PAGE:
hook of every hook bait (stinger) on a squid bar. If we
don't have squid, we will put a shmeg or pork rind on the
stinger hook. We also change the color of the rind or shmeg
while weeding, if we're not getting a bite. It has
made a big difference in hookups versus boils.
- Weed, Weed, Weed.
Why? Even if you don't see salad on the water, it is
usually there. We are constantly checking from one end
of the spread to the other all day long. If you are
fishing a tide line, rip or temperature edge, I guarantee
weed is there somewhere. This is especially true if there are draggers
working in the area. And if you get a boil or two
without a hookup, weed is usually the culprit. When weed
is heavy we use un-weighted stingers and tie dental
floss from the hook eye to the barb to act as a weed
- Troll fast, troll
slow. Why? We have found 5 to 5-1/2 knots has
brought the most bites on school to medium bluefin.
3 to 4 knots is best for giants. We change speeds up and
down based on conditions but these have been our averages.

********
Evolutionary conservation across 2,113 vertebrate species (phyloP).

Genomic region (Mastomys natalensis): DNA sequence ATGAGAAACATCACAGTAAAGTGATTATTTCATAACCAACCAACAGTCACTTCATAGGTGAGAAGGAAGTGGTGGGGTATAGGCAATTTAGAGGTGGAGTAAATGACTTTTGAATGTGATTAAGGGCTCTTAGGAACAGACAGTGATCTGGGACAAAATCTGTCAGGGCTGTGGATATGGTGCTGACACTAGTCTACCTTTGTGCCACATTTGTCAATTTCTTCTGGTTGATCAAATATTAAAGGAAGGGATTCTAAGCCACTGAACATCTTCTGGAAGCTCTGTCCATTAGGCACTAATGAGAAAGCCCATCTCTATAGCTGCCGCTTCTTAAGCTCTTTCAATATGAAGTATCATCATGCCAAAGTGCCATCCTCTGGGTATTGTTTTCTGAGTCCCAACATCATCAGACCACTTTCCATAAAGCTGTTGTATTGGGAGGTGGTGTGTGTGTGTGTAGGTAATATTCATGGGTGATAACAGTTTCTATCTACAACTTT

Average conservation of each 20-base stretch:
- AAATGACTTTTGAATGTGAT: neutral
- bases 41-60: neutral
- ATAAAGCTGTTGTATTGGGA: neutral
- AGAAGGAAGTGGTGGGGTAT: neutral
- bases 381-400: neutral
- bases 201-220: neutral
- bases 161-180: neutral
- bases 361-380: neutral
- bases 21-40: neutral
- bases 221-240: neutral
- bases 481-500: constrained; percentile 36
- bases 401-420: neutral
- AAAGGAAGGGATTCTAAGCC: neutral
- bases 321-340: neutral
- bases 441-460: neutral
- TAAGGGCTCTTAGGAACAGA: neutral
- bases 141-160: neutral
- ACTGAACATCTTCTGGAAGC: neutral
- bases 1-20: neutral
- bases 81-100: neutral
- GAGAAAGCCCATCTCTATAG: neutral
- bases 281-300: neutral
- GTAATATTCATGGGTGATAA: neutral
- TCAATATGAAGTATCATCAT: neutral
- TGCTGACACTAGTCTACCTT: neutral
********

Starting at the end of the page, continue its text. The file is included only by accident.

- Follow the whales.
Why? They are the smartest hunters in the ocean. And the
tuna know that. If whales are sagging with the tide stay
with them. The biggest whale concentration will
usually have the most tuna in the near vicinity. Most of
our double hookups happen by giving the whales their
space and dragging rigs in front of their
- Give busting fish
space. Why? When anglers see a feeding frenzy, their
first inclination is to run right over them. That action puts the school down. We stay outside and try
to bring the rigs over the outside edges. The bigger
fish are on the edges. If you don't get a bite, you
haven't put the tuna down. You can continue to work the
school from different angles on the tide. We get more
bites trolling with the tide. And when baits are presented on a
turn versus straight.
- Don't follow the
crowd. Why? When a boat hooks up everyone knows.
They either see it or hear it on the radio. The next
thing you see is Grand Central Station. And the boat
cluster puts the fish down never to see your rigs.
Attempt to find your own fishy space and work it. Years